As the global climate crisis escalates, the eyes of the world will undoubtedly fall on our judges and the Canadian Government while these issues are born out in the courts. They have the potential to provide landmark decisions that not only shape the future of human rights in Canada, but of how we as a society approach the challenging environmental, health, energy, and economic landscapes of the near future. If one thing is certain, it’s that climate change litigation will continue to grow in Canada and the rest of the world. There are no fewer than 1, 390 active climate change lawsuits against governments and corporations across 25 countries[26]. In Canada, on August 16, 2019, ENJEU filed an appeal of Justice Morrison’s Superior Court decision to the Appeal Court of Québec. On October 25, 2019, fifteen youths from across the country filed a separate climate change lawsuit against the Canadian Government in Federal Court in Vancouver (La Rose et al. v The Queen)[9]. At stake are alleged section 7 and section 15 Charter violations, as well as the Government’s failure to uphold its common law and Constitutional duty to protect essential public trust resources[27].

Volunteer Author:  Nicholas P. Ettinger, University of Calgary, Faculty of Law.

 

[1] Carlton et al. 2015

[2] IPCC, 2018: Summary for Policymakers. In: Global Warming of 1.5°C. An IPCC Special Report on the impacts of global warming of 1.5°C above pre-industrial levels and related global greenhouse gas emission pathways, in the context of strengthening the global response to the threat of climate change, sustainable development, and efforts to eradicate poverty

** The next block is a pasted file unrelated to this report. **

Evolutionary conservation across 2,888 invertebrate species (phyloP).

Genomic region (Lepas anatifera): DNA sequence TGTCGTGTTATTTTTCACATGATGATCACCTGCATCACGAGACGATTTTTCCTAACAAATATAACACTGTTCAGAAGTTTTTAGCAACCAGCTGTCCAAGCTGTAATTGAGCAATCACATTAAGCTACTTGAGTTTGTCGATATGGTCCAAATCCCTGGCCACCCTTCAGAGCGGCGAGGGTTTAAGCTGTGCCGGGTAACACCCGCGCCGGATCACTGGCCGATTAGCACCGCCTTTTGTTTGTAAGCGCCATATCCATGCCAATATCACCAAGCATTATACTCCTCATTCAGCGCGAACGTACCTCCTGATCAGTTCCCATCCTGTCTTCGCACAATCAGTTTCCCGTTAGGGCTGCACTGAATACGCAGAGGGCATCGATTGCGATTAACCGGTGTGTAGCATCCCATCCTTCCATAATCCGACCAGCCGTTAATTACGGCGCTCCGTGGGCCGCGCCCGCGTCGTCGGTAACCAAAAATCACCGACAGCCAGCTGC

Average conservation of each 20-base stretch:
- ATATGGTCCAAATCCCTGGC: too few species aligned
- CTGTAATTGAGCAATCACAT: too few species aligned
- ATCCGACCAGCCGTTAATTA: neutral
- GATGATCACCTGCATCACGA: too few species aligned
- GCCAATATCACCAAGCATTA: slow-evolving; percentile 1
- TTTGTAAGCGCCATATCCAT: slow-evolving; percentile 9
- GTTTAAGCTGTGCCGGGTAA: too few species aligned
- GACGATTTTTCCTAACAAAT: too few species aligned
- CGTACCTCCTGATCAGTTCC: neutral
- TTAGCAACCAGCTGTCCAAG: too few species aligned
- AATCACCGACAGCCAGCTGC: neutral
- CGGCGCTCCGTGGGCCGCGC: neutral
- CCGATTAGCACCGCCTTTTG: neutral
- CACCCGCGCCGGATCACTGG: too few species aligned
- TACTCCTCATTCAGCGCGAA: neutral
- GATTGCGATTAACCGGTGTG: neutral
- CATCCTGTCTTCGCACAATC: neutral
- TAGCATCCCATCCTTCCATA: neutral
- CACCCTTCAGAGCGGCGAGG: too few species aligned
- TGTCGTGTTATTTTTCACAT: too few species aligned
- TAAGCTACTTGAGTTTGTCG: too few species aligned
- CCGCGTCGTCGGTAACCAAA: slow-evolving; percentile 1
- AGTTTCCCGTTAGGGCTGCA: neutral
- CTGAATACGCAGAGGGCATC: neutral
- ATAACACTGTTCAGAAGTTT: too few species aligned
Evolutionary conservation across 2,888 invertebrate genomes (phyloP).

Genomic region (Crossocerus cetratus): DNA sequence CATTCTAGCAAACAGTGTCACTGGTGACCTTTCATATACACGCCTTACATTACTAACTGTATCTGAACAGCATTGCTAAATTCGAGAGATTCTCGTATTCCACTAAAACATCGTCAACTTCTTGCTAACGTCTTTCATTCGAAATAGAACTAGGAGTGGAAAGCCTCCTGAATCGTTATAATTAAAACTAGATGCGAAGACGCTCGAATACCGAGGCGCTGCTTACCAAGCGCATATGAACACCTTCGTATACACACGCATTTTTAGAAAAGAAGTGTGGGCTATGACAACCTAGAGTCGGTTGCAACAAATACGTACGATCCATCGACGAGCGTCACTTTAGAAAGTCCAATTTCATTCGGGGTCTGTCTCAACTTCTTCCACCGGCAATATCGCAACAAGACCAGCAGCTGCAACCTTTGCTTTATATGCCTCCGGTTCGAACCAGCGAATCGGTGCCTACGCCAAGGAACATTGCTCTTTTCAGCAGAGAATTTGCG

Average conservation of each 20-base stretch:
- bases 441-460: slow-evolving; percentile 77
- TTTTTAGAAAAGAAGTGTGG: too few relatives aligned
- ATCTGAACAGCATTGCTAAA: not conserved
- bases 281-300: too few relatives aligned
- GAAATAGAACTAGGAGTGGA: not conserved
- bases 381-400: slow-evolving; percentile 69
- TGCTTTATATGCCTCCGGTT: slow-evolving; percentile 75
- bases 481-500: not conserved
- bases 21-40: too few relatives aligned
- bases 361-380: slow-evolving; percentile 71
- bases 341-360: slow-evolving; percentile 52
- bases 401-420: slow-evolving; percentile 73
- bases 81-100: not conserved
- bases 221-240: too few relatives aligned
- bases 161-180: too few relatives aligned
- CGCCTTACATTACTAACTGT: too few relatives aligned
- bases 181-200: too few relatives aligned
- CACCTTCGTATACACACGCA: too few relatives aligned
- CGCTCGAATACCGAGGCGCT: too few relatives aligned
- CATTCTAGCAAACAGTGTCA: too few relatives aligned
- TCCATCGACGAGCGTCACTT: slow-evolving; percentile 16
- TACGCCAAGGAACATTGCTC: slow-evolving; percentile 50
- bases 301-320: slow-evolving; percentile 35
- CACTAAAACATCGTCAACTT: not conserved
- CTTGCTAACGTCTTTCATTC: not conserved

[3] Perspectives on Climate Change Action in Canada—A Collaborative Report from Auditors General—March 2018

[4] Paris Agreement first iteration not enough to prevent unprecedented damages.

[5] Greenhouse Gas Pollution Pricing Act

[6] IEA, Energy Access Outlook 2017 https://blogs.scientificamerican.com/guest-blog/using-natural-gas-to-reduce-energy-poverty/

[7] City of Victoria supports suing oil & gas companies

[8] Environnement Jeunesse c. Procureur général du Canada 2019 QCCS 2885

[9] La Rose et al. v The Queen filing

[10] ENJEU filing

[11] Ibid at ps 2.82-2.87

[12] Ibid at ps 2.88-2.90

[13] Ibid at ps 2.91-2.96

[14] Superior Court Decision: Environnement Jeunesse c. Procureur général du Canada

[15] Ibid at ps 116-123

[16] Ibid at para 143

[17] Ibid at para 144

[18] Ibid at para 55

[19] Section 9, Constitution Act, 1867

[20] Operation Dismantle v R [1985] 1 S.C.R. 441

[21] Doucet-Boudreau v Nova Scotia (Minister of Education) [2003] 3 S.C.R. 3

[22] Vancouver (City) v Ward [2010] 2 S.C.R 28

[23] Superior Court Decision: Environnement Jeunesse c. Procureur général du Canada at para 66

[24] Ibid at ps 91-95

[25] R v Oakes [1986] 1 SCR 103

[26] Sabin Center for Climate Change Law

[27] La Rose et al. v The Queen filing at para 7